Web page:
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My goal is to get invoices related to given contact, if I acquire data from the table named "contactinvoices" (intersect table), then I see that this table is empty. I have solved that Problem by requesting records directly from invoice table with "contactid" (contacts) = "costumerid" (invoices). As I see now that this approach is good for contact and account tables and for invoices and quotes. How to differentiate M:N relationships without intersect tables from M:N relationships with intersect tables

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You're asking three questions, and none of them are very specific. Are you asking how to perform joins in SQL, or with Linq, or with Query Expressions, or Fetch Xml? –  Daryl Jun 21 '13 at 12:48
    
Ok, you are right, i have rewritten this question, see here: stackoverflow.com/questions/17270805/… –  Igor Jun 24 '13 at 8:16
    
Don't file a new question. Edit this one. –  Joris Van Regemortel Jun 24 '13 at 8:22
    
ok, edited and the other one - deleted –  Igor Jun 24 '13 at 9:38
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1 Answer

up vote 1 down vote accepted

You can't have a Many to Many relationship without an intersection table. Lets review some terms:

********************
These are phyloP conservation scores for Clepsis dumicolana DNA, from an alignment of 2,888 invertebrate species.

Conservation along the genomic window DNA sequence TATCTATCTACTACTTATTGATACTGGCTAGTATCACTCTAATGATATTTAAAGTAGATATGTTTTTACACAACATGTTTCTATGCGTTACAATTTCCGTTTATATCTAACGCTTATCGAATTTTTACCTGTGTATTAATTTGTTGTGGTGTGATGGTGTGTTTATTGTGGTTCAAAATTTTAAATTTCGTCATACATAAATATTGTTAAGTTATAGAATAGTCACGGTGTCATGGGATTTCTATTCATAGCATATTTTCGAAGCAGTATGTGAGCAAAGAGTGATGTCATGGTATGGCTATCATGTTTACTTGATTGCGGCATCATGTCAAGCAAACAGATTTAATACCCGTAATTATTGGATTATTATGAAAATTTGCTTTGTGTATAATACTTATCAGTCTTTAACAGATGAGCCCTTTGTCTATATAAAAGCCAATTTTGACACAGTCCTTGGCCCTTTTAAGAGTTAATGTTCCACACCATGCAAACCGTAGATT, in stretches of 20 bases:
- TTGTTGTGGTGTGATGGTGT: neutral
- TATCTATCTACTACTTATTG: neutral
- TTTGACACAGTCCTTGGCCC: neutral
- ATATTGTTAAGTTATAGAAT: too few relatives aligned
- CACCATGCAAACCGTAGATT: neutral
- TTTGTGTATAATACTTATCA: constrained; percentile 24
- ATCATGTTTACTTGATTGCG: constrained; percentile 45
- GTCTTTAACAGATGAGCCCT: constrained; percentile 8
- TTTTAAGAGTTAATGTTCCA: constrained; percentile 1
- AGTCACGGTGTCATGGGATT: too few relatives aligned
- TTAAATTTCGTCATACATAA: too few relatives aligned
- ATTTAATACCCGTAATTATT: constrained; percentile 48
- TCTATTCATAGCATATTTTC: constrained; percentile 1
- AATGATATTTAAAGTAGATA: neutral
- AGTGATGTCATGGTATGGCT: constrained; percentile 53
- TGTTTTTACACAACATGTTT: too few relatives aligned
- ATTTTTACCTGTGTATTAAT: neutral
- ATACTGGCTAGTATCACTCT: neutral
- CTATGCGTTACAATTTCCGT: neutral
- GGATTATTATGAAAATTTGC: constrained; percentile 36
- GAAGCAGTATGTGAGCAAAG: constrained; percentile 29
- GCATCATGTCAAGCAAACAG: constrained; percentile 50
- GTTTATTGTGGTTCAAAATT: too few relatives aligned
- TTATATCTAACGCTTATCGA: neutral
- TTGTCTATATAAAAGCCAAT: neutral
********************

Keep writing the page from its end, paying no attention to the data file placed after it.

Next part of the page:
M:1

Lets take Customers and Orders for example. A Customer can have multiple orders, but an order can have only one customer (even though multiple orders can have the same customer). This is achieved by an Order having a CustomerId field.

M:N

Let's take Authors and Books for example. An Author can write multiple books, and a Book can be written by one or more Authors. The Book having an AuthorId will not achieve this relationship, and this is where the intersect table is required. It contains an AuthorId, and a BookId. If two Authors work on the same Book, the intersect table will have two records with the same BookId, and differing AuthorIds, thus allowing for the M:N relationship.

M:1 & M:N?

You can also have both if there are slightly different uses of the relationship. Let's say for example that you have Contacts and Orders, and the Customer is a Contact, and the Order also has one or more Sales Reps that handle the order. Now the Contact table and Order table are related twice. The Order table could have a CustomerId attribute that is actually a foreign key to the Contact Table. But then there could also be an intersect table of Orders and Sales Reps, in which the Sales Reps are again foreign keys to the Contact table.


So in answer to your question, how do you differentiate? If it has an intersect table, it is a M:N relationship, if it doesn't, it isn't.

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But Contacts and Invoices have an intersect table, and this table is always empty. –  Igor Jun 24 '13 at 14:36
    
@Igor I've never dealt with Invoices in CRM. I'm guessing it is to represent some other relationship between Inovices and Contacts, rather than the purchaser (maybe suppliers?). –  Daryl Jun 24 '13 at 15:10
    
Oh my god, you are right! It was other relationship! many thanks! –  Igor Jun 24 '13 at 15:58
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